There has been a lot of talk about the death of rock music. Maybe you’ve heard it too and begun to wonder if it’s time to hang up your Fender for good.
After all, when is the last time a rock band topped the Billboard charts?
Maybe it’s something to be concerned about. But personally, I haven’t checked the Billboard charts since I installed Spotify back in 2006… have you?
Let’s talk about the future of rock music.
What’s happened? Are traditional bands really passe? Should you sell your guitar and buy an MPD instead?
Time to find out…
What Happened to Rock Music?
Back in 2018, Vice declared that “Rock Is Dead, Thank God.” And while that could be enough reason for most of us to stop reading Vice altogether, they might be on to something.
According to some sources, the last rock song to top the global charts was Viva La Vida by Coldplay — and that was twelve years ago.
Then again, it depends on how you define rock.
Bands like Imagine Dragons have experienced great success with their fusion of electronic music and power-ballads.
Still, that’s not enough for rock’n’roll die-hards — so let’s dig a bit deeper.
Is Rock Too Much Hassle to Make?
Rock music requires a lot of time, money, and effort to make. You have to invest in instruments, learn how to play them, find other likeminded musicians, and rehearse your backend off.
Once you’re ready to tour, you can expect to multiply your expenses by however many band members and instruments you plan on bringing — it ain’t cheap.
Compare that to hip-hop, which, in recent years, only requires a bottle of codeine and autotune.
In other words, it’s harder to be a rockband than an electronic music artist. I say this as someone who’s dipped my toes in both genres over the past decade.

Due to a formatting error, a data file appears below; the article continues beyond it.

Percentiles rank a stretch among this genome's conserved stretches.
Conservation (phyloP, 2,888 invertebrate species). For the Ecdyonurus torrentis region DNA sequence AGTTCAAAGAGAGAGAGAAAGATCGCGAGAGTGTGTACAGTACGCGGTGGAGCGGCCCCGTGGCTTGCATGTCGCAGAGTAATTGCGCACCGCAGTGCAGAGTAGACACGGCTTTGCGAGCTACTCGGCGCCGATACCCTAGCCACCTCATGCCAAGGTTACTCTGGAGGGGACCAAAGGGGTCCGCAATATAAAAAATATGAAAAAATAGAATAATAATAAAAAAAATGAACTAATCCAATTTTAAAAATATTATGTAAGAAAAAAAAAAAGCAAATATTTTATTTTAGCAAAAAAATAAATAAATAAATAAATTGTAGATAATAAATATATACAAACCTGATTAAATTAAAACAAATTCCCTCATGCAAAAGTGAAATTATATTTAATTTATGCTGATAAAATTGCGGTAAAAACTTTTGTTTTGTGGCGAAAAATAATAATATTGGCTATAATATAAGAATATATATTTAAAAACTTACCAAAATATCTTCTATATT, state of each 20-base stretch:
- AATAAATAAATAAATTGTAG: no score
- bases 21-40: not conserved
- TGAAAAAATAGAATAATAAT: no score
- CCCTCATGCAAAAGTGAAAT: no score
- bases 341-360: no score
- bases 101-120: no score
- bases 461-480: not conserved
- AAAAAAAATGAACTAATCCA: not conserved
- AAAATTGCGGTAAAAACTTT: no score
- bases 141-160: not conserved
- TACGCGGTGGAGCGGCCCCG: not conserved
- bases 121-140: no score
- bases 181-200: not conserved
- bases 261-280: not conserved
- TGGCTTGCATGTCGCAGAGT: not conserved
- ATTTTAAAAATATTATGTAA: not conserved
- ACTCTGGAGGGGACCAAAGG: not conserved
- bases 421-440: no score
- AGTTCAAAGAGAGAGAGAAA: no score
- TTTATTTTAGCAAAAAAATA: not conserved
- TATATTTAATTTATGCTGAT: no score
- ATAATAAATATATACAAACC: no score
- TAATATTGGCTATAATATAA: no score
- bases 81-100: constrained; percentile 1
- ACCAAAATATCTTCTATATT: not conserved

What Does the Future of Rock Music Look Like?
All that said, I don’t think there’s anything to worry about. Sure, maybe the kids don’t listen to as much electric guitar as they used to. Maybe they like a synth and some 808’s in the mix.
But are they your only market as a band?
The world looks very different than it did five, ten, and definitely twenty years ago. Social media and streaming services mean that you don’t have to compete for the same listeners as everyone else. Niche music has seen a steady rise since MySpace was a thing.
The entire world, from the US to Japan, is your potential fanbase — so go get ‘em.
Add to that the fact that it’s never been cheaper to produce and market music. Think hip-hop and EDM artists are the only acts that can record in their bedrooms?
Ready for the Future of Rock?
Hopefully, you’ve put away the Kleenex and picked your guitar back up. Rock isn’t dead, and it’s not going anywhere for the time being. In fact, I’d argue it’s never been in a better place.
Want to make classic 50’s rock’n’roll? There’s a market for that. Want to mix heavy metal and trap music? There’s a market for that.
2020 is set to be the greatest year for rock music yet — so let’s all toast to the future.